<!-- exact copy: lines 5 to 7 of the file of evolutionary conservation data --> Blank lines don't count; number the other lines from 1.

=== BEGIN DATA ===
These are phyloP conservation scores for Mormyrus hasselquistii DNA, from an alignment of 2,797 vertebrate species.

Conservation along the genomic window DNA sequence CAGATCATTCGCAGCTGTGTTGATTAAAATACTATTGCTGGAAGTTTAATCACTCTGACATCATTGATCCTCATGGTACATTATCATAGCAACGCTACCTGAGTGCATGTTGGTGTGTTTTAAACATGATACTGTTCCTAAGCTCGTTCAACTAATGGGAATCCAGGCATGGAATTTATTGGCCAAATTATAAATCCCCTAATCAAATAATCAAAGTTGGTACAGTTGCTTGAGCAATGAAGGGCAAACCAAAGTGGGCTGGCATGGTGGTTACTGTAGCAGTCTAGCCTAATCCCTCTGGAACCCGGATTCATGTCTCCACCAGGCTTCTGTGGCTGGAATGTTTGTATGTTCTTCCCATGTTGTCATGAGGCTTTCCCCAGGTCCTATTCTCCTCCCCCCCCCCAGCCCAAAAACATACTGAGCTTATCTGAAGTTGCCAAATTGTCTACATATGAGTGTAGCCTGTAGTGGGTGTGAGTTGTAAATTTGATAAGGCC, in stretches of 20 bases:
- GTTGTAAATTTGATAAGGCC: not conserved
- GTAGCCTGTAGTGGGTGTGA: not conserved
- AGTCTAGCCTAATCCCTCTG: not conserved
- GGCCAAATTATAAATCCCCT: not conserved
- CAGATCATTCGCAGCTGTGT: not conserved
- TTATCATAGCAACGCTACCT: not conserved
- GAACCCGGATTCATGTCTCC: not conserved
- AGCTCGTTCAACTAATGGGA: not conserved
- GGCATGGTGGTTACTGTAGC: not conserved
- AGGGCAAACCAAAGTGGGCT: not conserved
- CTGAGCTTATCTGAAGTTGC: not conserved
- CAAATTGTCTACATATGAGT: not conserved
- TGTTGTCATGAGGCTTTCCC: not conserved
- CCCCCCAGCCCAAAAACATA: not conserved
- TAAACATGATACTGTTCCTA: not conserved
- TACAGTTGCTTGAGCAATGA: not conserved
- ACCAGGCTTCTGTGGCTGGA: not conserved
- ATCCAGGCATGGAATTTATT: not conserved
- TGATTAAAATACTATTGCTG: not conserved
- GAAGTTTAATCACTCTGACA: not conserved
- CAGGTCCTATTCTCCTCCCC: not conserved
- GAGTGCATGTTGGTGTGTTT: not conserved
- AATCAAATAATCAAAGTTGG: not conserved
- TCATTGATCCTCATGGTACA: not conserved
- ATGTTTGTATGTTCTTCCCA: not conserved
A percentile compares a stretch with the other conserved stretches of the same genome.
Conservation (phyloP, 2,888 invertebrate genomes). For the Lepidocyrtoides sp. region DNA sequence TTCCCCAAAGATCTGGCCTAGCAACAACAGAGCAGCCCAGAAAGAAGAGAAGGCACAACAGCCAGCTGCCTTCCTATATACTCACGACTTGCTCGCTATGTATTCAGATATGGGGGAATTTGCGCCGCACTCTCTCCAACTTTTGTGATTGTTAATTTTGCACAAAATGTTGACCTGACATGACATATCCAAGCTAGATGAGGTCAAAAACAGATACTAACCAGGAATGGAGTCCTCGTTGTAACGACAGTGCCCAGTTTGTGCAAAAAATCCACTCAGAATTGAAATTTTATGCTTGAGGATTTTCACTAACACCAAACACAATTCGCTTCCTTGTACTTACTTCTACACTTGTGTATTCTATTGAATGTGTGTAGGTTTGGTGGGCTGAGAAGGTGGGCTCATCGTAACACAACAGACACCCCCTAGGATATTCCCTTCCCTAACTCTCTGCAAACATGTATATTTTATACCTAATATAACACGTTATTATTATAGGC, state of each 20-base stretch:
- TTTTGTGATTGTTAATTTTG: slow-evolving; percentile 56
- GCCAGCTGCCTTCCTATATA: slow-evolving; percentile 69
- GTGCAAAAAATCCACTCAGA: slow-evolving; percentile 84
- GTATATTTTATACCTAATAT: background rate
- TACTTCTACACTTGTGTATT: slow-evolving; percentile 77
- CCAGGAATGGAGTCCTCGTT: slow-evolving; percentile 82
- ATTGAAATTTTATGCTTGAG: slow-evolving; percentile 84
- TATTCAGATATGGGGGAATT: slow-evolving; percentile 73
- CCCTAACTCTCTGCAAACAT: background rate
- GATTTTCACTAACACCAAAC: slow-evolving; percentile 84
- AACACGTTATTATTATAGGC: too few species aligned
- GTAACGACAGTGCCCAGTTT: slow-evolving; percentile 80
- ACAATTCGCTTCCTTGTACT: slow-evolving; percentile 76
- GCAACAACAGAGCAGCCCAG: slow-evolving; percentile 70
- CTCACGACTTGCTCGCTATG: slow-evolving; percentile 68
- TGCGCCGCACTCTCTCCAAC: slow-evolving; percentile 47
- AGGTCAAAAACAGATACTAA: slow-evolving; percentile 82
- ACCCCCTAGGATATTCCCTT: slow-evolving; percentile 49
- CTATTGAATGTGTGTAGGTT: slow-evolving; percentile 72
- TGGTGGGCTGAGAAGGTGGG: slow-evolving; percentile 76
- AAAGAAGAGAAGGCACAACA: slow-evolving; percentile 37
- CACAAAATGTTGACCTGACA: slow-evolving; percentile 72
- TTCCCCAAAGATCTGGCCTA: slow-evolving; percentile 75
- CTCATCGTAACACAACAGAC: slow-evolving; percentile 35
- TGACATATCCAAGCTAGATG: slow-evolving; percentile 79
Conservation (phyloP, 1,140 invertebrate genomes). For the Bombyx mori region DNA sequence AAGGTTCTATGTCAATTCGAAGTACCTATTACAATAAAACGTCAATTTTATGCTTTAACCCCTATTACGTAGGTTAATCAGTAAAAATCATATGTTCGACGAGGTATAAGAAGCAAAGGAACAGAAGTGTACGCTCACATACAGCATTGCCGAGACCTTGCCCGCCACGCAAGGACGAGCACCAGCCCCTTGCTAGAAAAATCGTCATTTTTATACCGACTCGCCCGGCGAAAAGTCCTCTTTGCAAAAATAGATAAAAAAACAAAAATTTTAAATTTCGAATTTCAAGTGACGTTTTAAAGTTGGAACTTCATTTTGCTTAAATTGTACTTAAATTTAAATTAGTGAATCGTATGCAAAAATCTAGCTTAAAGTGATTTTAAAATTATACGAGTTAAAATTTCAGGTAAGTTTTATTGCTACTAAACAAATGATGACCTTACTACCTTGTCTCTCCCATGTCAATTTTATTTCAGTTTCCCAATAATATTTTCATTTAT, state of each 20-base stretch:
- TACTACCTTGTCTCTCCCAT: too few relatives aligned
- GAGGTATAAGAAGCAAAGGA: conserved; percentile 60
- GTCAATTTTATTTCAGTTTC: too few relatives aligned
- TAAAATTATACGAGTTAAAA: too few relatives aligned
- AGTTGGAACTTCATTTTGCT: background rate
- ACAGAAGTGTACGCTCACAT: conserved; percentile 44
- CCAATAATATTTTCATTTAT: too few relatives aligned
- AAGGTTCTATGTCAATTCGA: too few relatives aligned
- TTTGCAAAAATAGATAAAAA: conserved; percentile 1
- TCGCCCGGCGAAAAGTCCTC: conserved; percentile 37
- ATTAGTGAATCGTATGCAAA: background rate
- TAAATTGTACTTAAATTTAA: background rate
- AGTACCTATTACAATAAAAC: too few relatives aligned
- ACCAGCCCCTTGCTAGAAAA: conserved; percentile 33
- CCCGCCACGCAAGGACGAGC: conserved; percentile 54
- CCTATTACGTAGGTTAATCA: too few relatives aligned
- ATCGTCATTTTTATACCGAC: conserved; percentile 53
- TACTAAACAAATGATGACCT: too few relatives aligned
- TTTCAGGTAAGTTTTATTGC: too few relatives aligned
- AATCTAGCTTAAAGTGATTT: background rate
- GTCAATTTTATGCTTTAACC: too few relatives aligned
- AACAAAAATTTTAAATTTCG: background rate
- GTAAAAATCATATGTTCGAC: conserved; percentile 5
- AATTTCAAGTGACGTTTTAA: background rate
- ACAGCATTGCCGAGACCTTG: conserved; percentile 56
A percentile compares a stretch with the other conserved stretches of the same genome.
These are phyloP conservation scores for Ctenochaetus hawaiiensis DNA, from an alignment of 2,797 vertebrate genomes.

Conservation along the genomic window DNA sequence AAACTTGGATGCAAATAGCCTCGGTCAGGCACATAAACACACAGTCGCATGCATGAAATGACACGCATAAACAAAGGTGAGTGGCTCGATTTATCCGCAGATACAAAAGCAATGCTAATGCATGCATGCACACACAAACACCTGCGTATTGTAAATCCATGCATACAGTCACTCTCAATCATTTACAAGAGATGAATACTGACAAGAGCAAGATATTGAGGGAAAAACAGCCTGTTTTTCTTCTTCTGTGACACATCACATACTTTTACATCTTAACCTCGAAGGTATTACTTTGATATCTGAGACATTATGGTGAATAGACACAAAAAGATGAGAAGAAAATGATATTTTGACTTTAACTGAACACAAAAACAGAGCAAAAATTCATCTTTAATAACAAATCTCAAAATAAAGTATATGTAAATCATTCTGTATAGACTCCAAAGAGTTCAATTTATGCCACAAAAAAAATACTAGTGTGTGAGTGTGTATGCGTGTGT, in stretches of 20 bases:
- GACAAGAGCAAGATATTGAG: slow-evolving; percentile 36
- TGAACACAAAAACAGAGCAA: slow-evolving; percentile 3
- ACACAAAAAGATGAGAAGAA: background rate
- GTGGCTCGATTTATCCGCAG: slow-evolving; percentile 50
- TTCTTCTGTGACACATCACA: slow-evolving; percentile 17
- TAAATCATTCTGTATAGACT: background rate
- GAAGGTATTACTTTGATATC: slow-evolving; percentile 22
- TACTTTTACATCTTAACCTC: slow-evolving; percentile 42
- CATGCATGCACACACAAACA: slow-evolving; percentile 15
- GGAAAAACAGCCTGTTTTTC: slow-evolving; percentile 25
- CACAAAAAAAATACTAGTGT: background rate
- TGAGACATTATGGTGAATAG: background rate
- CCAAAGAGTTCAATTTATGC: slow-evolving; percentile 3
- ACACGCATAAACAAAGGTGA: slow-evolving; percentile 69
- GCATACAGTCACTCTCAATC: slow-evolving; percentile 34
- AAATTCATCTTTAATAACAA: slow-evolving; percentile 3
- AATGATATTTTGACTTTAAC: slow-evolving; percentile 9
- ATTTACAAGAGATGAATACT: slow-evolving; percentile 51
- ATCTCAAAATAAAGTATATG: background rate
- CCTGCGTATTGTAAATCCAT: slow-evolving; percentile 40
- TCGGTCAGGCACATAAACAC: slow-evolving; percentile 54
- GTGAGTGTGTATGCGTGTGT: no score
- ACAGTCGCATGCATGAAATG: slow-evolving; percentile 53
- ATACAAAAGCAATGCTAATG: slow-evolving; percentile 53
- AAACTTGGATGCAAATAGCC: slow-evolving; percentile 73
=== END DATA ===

- AGTCTAGCCTAATCCCTCTG: not conserved
- GGCCAAATTATAAATCCCCT: not conserved
- CAGATCATTCGCAGCTGTGT: not conserved